WHITECHAPEL PRESS

Friday, January 24, 2014

THE VANISHED HOUSEWIFE

On January 25, 1949, a tragic disappearance occurred in the city of Philadelphia. Although I had no connections to the event, other than a sad interest in it, the story that I wrote about it went on to become one of the most controversial of my writing career. 

As some readers know, I’ve always had an interest in unsolved disappearances. But the case of Dorothy Forstein is among the saddest of these stories and is also one of the most unusual in the annals of American crime. To this day, her disappearance has never been solved and strangely, the case was dropped from newspapers within a week after she vanished. Numerous attempts have been made to remove this case from the history books in recent years, but weird, tantalizing details still remain.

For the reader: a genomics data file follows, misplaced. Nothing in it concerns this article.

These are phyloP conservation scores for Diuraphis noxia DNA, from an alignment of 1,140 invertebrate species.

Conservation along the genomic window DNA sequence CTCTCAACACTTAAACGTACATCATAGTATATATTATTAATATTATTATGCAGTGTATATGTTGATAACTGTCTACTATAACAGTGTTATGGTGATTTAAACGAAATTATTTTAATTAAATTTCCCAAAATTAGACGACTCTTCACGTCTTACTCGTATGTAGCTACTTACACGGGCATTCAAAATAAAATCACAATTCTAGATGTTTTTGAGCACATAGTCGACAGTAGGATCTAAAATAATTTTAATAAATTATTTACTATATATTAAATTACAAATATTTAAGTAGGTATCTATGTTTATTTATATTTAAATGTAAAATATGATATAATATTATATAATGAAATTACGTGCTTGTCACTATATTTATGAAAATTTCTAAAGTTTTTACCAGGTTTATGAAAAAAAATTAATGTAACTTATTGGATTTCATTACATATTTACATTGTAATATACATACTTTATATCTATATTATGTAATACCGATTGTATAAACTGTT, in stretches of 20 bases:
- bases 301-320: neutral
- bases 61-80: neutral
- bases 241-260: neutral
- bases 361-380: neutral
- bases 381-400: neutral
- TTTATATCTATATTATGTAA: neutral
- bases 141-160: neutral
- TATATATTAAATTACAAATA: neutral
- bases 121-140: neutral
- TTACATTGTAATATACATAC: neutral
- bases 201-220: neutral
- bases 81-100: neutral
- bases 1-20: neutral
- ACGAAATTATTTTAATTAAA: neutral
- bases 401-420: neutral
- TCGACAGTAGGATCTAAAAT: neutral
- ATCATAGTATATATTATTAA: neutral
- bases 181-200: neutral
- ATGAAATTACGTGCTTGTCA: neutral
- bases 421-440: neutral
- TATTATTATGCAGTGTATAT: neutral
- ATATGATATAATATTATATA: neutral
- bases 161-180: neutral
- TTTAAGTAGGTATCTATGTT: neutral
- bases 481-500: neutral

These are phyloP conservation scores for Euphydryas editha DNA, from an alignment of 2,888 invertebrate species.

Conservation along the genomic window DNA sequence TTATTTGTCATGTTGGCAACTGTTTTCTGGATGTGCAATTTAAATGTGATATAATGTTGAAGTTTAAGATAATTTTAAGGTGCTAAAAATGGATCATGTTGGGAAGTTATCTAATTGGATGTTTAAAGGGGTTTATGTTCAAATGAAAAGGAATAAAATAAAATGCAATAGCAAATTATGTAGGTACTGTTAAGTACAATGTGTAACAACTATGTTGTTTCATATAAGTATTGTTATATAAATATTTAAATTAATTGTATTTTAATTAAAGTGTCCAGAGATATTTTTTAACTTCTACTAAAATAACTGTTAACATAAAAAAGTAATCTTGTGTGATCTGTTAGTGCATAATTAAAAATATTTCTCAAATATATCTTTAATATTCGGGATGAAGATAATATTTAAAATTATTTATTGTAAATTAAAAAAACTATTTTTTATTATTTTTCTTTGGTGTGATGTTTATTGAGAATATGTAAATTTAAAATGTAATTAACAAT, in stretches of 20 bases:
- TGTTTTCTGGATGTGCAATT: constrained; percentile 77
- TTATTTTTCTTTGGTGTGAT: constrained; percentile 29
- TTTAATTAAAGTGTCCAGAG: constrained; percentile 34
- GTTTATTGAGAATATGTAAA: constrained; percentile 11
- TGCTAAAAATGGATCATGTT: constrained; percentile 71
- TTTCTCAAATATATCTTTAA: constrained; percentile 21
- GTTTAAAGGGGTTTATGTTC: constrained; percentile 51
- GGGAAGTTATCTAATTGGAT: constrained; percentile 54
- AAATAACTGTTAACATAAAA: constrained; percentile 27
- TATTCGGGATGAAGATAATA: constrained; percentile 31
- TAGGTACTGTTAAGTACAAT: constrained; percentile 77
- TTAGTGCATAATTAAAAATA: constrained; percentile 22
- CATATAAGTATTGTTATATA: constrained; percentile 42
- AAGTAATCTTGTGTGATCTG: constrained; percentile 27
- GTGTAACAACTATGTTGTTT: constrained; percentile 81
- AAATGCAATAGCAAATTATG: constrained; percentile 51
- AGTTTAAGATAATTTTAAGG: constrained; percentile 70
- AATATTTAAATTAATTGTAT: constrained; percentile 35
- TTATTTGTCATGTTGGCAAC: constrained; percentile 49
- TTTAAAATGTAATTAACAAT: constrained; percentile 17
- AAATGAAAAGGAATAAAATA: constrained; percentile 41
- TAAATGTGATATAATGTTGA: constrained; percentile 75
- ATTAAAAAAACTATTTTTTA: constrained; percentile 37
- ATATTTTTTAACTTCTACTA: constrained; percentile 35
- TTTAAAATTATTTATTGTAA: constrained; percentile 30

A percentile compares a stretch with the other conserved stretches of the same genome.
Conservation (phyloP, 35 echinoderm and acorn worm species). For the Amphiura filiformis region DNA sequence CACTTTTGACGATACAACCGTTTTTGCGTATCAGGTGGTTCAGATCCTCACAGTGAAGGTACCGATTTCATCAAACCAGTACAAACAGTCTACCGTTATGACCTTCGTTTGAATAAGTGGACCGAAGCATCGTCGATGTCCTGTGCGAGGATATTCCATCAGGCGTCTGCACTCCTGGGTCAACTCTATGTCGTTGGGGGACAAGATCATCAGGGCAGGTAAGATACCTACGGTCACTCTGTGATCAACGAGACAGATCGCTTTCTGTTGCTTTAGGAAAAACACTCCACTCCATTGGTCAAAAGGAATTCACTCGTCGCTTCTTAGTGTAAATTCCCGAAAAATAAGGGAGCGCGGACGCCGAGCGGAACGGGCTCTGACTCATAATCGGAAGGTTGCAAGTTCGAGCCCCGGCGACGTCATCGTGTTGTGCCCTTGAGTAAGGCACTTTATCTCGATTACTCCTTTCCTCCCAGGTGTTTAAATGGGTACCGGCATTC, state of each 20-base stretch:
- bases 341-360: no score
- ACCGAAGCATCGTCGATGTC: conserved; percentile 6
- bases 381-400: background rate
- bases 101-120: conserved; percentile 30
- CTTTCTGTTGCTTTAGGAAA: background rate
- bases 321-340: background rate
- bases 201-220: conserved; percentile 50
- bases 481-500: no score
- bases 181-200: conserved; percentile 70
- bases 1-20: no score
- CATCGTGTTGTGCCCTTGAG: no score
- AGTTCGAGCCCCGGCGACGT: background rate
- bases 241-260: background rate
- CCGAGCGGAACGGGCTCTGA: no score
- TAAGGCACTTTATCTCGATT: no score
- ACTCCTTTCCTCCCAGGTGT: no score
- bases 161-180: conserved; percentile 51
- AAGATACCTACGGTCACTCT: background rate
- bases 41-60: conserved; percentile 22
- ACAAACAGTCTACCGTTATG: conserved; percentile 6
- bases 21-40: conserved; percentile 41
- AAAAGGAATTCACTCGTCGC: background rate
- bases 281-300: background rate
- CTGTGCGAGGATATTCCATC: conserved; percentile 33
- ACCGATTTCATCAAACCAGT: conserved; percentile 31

Dorothy Forstein

Dorothy Forstein vanished from her Philadelphia home in 1949, having been married nine years to her childhood sweetheart, Jules Forstein, who was a clerk for the Philadelphia City Council at the time of the wedding. Dorothy was a happy, outgoing young woman and she became the devoted mother of two children, Marcy, an infant, and Merna, age ten, who were children from Jules’ first marriage. His wife had died in childbirth not long before he and Dorothy had become reacquainted. Their marriage was a happy one and Forstein’s professional life began to prosper when he was made a magistrate in 1943. Another child, Edward, was born a short time later.

The Forsteins’ idyllic life was shattered on January 25, 1945. Dorothy left the children with neighbors and went out to do some shopping. She reportedly joked with the butcher and chatted with friends as she went about her errands. Later, her neighbor saw her return home and thought that someone was with her, or walking behind her, as she made her way through the late evening shadows to her front door. It was getting dark and the neighbor, Maria Townley, admitted that she didn’t look closely at the man who was behind her. It was a safe neighborhood and she never imagined that Dorothy was in trouble.